- The Washington Times - Thursday, September 4, 2008

NEW YORK | Wall Street finished mixed in fickle trading Wednesday, with investors unsettled about the economy ahead of Friday’s employment report and only somewhat relieved about sliding commodities prices.

The Commerce Department gave the market just modest comfort when it said orders for manufactured products rose by 1.3 percent in July. The figure was higher than the 0.8 percent predicted by economists polled by Thomson Financial/IFR; the department also upwardly revised its June reading to an increase of 2.1 percent.

However, many traders brushed off the report as old news, given that it is now September. With automakers releasing sluggish August sales and the Federal Reserve reporting weak economic activity throughout the nation, investors proceeded cautiously.

Anxiety about the Labor Department’s August jobs report, due Friday, also prevented many investors from making any major commitments. It also had them largely shrugging off another drop in commodities, although a massive pullback in commodities since earlier in the summer has helped alleviate some of Wall Street’s inflation worries.

Light, sweet crude futures ended the day down 36 cents at $109.35 a barrel on the New York Mercantile Exchange.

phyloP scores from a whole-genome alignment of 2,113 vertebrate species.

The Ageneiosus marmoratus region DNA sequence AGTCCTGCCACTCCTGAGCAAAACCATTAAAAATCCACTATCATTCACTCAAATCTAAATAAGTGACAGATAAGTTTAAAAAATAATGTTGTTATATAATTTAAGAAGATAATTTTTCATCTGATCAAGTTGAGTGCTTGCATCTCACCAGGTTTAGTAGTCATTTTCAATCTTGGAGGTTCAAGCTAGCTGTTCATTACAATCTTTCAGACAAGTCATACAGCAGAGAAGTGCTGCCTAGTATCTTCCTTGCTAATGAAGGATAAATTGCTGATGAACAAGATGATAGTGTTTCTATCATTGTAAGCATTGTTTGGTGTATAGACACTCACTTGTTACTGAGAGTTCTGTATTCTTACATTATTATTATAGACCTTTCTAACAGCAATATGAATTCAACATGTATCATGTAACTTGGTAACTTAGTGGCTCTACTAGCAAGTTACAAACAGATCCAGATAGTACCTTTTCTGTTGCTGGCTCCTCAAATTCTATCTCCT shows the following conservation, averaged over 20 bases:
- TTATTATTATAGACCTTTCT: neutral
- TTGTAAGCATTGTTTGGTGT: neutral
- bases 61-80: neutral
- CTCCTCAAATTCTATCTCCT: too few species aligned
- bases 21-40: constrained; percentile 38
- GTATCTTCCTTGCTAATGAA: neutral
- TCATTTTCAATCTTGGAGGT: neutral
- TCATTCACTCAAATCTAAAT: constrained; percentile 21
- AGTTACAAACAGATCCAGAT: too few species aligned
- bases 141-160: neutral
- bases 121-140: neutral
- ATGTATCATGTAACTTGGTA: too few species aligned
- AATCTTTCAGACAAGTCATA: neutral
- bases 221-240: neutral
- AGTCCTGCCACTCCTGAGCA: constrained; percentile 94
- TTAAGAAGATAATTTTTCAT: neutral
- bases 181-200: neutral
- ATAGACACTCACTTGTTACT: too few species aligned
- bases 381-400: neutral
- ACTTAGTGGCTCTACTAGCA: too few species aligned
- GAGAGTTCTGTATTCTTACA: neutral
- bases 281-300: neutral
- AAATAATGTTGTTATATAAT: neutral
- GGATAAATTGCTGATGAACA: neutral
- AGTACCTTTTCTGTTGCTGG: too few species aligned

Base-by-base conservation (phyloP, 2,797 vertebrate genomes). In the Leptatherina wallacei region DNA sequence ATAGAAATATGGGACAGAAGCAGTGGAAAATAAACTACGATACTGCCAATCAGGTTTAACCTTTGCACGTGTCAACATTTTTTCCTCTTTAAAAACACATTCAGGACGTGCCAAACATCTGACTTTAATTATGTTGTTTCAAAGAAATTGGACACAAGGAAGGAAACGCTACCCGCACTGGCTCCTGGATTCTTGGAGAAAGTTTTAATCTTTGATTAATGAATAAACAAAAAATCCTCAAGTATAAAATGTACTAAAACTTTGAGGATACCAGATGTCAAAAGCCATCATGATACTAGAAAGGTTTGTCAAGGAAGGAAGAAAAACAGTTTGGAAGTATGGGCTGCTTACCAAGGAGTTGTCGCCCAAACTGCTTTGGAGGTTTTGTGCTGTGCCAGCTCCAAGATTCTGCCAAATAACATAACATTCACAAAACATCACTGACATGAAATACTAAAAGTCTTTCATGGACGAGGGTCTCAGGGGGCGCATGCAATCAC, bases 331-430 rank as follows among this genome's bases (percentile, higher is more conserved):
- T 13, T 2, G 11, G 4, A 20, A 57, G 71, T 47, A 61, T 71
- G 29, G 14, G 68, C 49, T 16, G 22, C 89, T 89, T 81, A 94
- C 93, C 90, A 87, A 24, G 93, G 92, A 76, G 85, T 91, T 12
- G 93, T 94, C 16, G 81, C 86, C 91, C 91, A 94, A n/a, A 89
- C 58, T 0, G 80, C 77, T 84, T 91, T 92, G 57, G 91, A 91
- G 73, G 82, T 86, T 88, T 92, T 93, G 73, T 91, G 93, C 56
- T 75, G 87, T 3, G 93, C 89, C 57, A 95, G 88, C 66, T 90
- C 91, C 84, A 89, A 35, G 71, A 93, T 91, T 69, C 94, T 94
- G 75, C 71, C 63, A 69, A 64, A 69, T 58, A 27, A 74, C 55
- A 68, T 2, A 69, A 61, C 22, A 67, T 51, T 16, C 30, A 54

One reason for the market’s muted reaction to oil’s decline is because investors realize that crude has fallen partly because the growth of global demand is waning — bad news not only for energy companies, but also for the technology and industrial sectors. On Tuesday, stocks gave up a huge early advance only to close lower, as investors’ enthusiasm about oil’s selloff gave way to concerns about the economy in the United States and abroad.

“All the data in the last two weeks has actually been very good,” said Joseph V. Battipaglia, chief investment officer at Ryan Beck & Co., pointing to Wednesday’s factory orders data, falling oil prices, and the recent upward revision of second-quarter gross domestic product. “Despite all that, you didn’t get a commensurate market performance. And that’s troubling.”

The Dow Jones Industrial Average rose 15.96, or 0.14 percent, to 11,532.88, after rising by as many as 37 points and falling by as many as 100.

Broader stock indicators slipped. The Standard & Poor’s 500 Index fell 2.60, or 0.20 percent, to 1,274.98, and the Nasdaq Composite Index fell 15.51, or 0.66 percent, to 2,333.73.

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